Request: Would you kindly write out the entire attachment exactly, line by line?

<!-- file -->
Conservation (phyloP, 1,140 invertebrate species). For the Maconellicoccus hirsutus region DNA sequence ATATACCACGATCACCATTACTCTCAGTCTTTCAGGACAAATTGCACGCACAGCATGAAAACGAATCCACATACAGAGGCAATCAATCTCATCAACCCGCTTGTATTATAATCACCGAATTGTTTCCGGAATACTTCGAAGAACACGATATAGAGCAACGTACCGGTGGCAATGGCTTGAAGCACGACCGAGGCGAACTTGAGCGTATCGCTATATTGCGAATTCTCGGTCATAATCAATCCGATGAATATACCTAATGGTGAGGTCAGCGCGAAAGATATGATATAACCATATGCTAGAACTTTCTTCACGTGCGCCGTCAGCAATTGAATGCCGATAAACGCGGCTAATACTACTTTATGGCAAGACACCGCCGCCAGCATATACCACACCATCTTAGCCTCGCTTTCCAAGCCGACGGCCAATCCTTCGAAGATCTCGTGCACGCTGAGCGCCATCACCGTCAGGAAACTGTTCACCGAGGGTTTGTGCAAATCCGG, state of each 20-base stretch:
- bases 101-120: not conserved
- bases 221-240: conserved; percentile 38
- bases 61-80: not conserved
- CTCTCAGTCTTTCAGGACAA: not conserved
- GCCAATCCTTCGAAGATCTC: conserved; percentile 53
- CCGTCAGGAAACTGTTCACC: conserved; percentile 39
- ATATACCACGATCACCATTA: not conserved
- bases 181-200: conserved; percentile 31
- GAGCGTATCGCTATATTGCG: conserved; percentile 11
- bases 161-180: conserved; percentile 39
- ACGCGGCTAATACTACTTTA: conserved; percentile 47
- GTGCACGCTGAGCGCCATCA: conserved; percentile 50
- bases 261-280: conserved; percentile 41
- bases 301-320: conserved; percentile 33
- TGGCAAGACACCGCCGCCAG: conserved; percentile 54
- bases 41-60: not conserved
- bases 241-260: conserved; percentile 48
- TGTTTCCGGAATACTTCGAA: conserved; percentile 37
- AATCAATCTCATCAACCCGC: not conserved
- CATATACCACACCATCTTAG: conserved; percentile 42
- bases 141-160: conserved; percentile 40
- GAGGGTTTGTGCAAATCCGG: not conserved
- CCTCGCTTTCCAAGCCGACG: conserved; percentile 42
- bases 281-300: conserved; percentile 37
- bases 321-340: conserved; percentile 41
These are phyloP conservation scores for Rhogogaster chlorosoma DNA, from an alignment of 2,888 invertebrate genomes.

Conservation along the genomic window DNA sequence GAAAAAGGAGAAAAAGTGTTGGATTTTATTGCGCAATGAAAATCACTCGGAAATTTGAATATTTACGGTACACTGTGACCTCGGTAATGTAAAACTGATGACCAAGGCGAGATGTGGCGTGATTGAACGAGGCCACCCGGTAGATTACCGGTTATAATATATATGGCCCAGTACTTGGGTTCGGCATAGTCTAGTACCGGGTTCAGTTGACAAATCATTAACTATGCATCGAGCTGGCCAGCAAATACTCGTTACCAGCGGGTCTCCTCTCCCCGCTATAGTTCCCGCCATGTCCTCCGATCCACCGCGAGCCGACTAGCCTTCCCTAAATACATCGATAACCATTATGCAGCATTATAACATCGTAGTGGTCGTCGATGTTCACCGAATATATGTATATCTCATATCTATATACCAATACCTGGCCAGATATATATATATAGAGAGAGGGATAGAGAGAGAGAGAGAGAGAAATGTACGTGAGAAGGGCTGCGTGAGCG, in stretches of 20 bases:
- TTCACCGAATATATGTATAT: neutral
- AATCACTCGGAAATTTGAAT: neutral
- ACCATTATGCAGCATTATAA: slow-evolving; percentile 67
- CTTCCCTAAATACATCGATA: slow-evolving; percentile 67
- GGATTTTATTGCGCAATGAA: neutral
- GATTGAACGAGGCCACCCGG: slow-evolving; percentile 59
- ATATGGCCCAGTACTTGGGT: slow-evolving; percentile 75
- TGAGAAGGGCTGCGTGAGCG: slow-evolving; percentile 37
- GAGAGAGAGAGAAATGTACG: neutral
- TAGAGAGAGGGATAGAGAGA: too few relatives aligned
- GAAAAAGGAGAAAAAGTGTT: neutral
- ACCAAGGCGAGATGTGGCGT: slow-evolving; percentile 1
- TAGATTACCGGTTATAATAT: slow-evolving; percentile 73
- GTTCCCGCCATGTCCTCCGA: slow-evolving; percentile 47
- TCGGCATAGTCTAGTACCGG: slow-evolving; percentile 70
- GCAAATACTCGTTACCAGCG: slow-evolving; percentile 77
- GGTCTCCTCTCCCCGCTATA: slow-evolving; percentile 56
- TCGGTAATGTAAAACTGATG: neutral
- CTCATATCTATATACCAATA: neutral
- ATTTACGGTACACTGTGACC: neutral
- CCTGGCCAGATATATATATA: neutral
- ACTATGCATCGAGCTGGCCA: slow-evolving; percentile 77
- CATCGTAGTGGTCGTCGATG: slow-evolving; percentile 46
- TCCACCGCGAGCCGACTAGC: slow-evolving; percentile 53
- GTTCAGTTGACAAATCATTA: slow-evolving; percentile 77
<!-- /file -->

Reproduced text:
Conservation (phyloP, 1,140 invertebrate species). For the Maconellicoccus hirsutus region DNA sequence ATATACCACGATCACCATTACTCTCAGTCTTTCAGGACAAATTGCACGCACAGCATGAAAACGAATCCACATACAGAGGCAATCAATCTCATCAACCCGCTTGTATTATAATCACCGAATTGTTTCCGGAATACTTCGAAGAACACGATATAGAGCAACGTACCGGTGGCAATGGCTTGAAGCACGACCGAGGCGAACTTGAGCGTATCGCTATATTGCGAATTCTCGGTCATAATCAATCCGATGAATATACCTAATGGTGAGGTCAGCGCGAAAGATATGATATAACCATATGCTAGAACTTTCTTCACGTGCGCCGTCAGCAATTGAATGCCGATAAACGCGGCTAATACTACTTTATGGCAAGACACCGCCGCCAGCATATACCACACCATCTTAGCCTCGCTTTCCAAGCCGACGGCCAATCCTTCGAAGATCTCGTGCACGCTGAGCGCCATCACCGTCAGGAAACTGTTCACCGAGGGTTTGTGCAAATCCGG, state of each 20-base stretch:
- bases 101-120: not conserved
- bases 221-240: conserved; percentile 38
- bases 61-80: not conserved
- CTCTCAGTCTTTCAGGACAA: not conserved
- GCCAATCCTTCGAAGATCTC: conserved; percentile 53
- CCGTCAGGAAACTGTTCACC: conserved; percentile 39
- ATATACCACGATCACCATTA: not conserved
- bases 181-200: conserved; percentile 31
- GAGCGTATCGCTATATTGCG: conserved; percentile 11
- bases 161-180: conserved; percentile 39
- ACGCGGCTAATACTACTTTA: conserved; percentile 47
- GTGCACGCTGAGCGCCATCA: conserved; percentile 50
- bases 261-280: conserved; percentile 41
- bases 301-320: conserved; percentile 33
- TGGCAAGACACCGCCGCCAG: conserved; percentile 54
- bases 41-60: not conserved
- bases 241-260: conserved; percentile 48
- TGTTTCCGGAATACTTCGAA: conserved; percentile 37
- AATCAATCTCATCAACCCGC: not conserved
- CATATACCACACCATCTTAG: conserved; percentile 42
- bases 141-160: conserved; percentile 40
- GAGGGTTTGTGCAAATCCGG: not conserved
- CCTCGCTTTCCAAGCCGACG: conserved; percentile 42
- bases 281-300: conserved; percentile 37
- bases 321-340: conserved; percentile 41
These are phyloP conservation scores for Rhogogaster chlorosoma DNA, from an alignment of 2,888 invertebrate genomes.

Conservation along the genomic window DNA sequence GAAAAAGGAGAAAAAGTGTTGGATTTTATTGCGCAATGAAAATCACTCGGAAATTTGAATATTTACGGTACACTGTGACCTCGGTAATGTAAAACTGATGACCAAGGCGAGATGTGGCGTGATTGAACGAGGCCACCCGGTAGATTACCGGTTATAATATATATGGCCCAGTACTTGGGTTCGGCATAGTCTAGTACCGGGTTCAGTTGACAAATCATTAACTATGCATCGAGCTGGCCAGCAAATACTCGTTACCAGCGGGTCTCCTCTCCCCGCTATAGTTCCCGCCATGTCCTCCGATCCACCGCGAGCCGACTAGCCTTCCCTAAATACATCGATAACCATTATGCAGCATTATAACATCGTAGTGGTCGTCGATGTTCACCGAATATATGTATATCTCATATCTATATACCAATACCTGGCCAGATATATATATATAGAGAGAGGGATAGAGAGAGAGAGAGAGAGAAATGTACGTGAGAAGGGCTGCGTGAGCG, in stretches of 20 bases:
- TTCACCGAATATATGTATAT: neutral
- AATCACTCGGAAATTTGAAT: neutral
- ACCATTATGCAGCATTATAA: slow-evolving; percentile 67
- CTTCCCTAAATACATCGATA: slow-evolving; percentile 67
- GGATTTTATTGCGCAATGAA: neutral
- GATTGAACGAGGCCACCCGG: slow-evolving; percentile 59
- ATATGGCCCAGTACTTGGGT: slow-evolving; percentile 75
- TGAGAAGGGCTGCGTGAGCG: slow-evolving; percentile 37
- GAGAGAGAGAGAAATGTACG: neutral
- TAGAGAGAGGGATAGAGAGA: too few relatives aligned
- GAAAAAGGAGAAAAAGTGTT: neutral
- ACCAAGGCGAGATGTGGCGT: slow-evolving; percentile 1
- TAGATTACCGGTTATAATAT: slow-evolving; percentile 73
- GTTCCCGCCATGTCCTCCGA: slow-evolving; percentile 47
- TCGGCATAGTCTAGTACCGG: slow-evolving; percentile 70
- GCAAATACTCGTTACCAGCG: slow-evolving; percentile 77
- GGTCTCCTCTCCCCGCTATA: slow-evolving; percentile 56
- TCGGTAATGTAAAACTGATG: neutral
- CTCATATCTATATACCAATA: neutral
- ATTTACGGTACACTGTGACC: neutral
- CCTGGCCAGATATATATATA: neutral
- ACTATGCATCGAGCTGGCCA: slow-evolving; percentile 77
- CATCGTAGTGGTCGTCGATG: slow-evolving; percentile 46
- TCCACCGCGAGCCGACTAGC: slow-evolving; percentile 53
- GTTCAGTTGACAAATCATTA: slow-evolving; percentile 77